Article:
Brandeis University Press was an early member of the UPNE consortium, and in 2018 when UPNE was dissolved, it split ownership of UPNE with Dartmouth College; since then, the two institutions have co-managed the list. Brandeis University Press will now manage the entire list, reprint books, actively promote titles, and sell rights. Dartmouth will continue to steward and manage titles previously published under the Dartmouth College Press imprint.

Georgia O’Keeffe, A Life by Roxana Robinson, Bark, A Field Guide to Trees of the Northeast by Michael Wojtech, and Vulture, The Private Life of an Unloved Bird by Katie Fallon are titles previously published by UPNE which have been reissued by BUP.

The University of Chicago Press’s Chicago Distribution Center will continue to handle marketing, sales and distribution for both Brandeis University Press and the UPNE catalog.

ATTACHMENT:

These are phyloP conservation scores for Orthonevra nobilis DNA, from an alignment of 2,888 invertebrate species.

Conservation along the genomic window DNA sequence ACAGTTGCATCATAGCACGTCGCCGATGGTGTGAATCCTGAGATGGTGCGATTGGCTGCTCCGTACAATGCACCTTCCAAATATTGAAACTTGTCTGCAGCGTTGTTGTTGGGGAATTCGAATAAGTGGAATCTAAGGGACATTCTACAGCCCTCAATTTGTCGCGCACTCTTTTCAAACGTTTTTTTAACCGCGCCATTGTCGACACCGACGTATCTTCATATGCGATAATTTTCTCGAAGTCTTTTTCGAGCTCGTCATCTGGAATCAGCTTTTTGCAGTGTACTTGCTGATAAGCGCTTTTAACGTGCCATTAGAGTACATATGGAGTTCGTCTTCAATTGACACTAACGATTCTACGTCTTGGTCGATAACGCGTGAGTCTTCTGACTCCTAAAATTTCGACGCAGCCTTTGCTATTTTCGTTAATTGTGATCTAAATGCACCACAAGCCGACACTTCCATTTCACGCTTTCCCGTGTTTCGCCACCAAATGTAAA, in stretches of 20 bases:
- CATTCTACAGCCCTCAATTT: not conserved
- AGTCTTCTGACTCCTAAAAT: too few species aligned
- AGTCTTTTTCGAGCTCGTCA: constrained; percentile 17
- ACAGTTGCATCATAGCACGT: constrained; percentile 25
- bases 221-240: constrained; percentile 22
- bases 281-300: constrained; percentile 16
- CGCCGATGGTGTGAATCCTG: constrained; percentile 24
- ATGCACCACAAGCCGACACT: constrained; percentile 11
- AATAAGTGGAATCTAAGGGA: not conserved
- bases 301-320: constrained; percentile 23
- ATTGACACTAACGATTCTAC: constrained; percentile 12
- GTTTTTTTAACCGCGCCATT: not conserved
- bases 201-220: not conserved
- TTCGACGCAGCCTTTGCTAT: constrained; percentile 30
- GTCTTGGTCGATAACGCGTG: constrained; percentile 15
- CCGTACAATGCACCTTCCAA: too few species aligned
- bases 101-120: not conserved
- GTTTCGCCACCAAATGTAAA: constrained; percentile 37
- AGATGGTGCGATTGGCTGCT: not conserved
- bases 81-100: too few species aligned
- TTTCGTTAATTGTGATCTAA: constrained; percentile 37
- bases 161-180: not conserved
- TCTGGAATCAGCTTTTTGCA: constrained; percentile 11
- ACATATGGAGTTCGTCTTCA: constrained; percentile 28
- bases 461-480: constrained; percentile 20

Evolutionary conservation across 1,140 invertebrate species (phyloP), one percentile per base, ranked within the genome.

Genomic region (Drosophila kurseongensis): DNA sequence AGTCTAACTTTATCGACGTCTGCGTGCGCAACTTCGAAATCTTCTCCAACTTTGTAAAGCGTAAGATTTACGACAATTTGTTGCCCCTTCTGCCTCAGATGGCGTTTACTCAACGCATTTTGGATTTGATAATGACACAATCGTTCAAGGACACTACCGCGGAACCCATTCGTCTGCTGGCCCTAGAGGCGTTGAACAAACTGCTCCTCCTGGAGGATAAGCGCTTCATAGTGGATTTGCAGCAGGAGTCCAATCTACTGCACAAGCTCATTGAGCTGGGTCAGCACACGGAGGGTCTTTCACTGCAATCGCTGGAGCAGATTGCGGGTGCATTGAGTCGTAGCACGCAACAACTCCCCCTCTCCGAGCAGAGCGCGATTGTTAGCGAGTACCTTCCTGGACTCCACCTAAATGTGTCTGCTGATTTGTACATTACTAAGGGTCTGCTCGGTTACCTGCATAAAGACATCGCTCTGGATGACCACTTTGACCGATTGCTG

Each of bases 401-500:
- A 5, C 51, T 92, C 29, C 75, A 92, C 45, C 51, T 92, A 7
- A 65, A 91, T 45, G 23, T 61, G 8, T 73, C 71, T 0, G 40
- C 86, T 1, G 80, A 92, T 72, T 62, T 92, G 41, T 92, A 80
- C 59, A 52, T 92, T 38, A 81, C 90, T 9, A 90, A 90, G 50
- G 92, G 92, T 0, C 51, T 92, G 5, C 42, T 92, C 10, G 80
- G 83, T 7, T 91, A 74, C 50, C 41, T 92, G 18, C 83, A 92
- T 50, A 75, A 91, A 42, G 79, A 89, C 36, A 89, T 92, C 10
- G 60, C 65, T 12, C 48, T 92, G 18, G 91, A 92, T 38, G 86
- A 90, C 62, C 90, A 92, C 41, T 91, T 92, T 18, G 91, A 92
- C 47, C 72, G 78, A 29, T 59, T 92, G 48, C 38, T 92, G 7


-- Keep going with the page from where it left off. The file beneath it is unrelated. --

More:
“Brandeis University Press is pleased to begin representing these titles and working with their authors going forward. The titles we acquired will dovetail well with BUP’s current titles and our expertise,” said Sue Ramin, Director of BUP. “I am grateful to Dartmouth College for their excellent past stewardship and for working so cooperatively with us as we worked on this acquisition.”

“UPNE has a wonderful deep backlist and we are thankful to the UPNE leadership, editors, and staff who created this excellent list of books. We hope to keep many of these titles in print and look forward to promoting and reissuing them,” Ramin added.

BUP has produced critically acclaimed and award-winning books in the humanities and social sciences, as well as general interest titles, with a particular commitment to publishing compelling and innovative approaches to the study of the Jewish experience worldwide.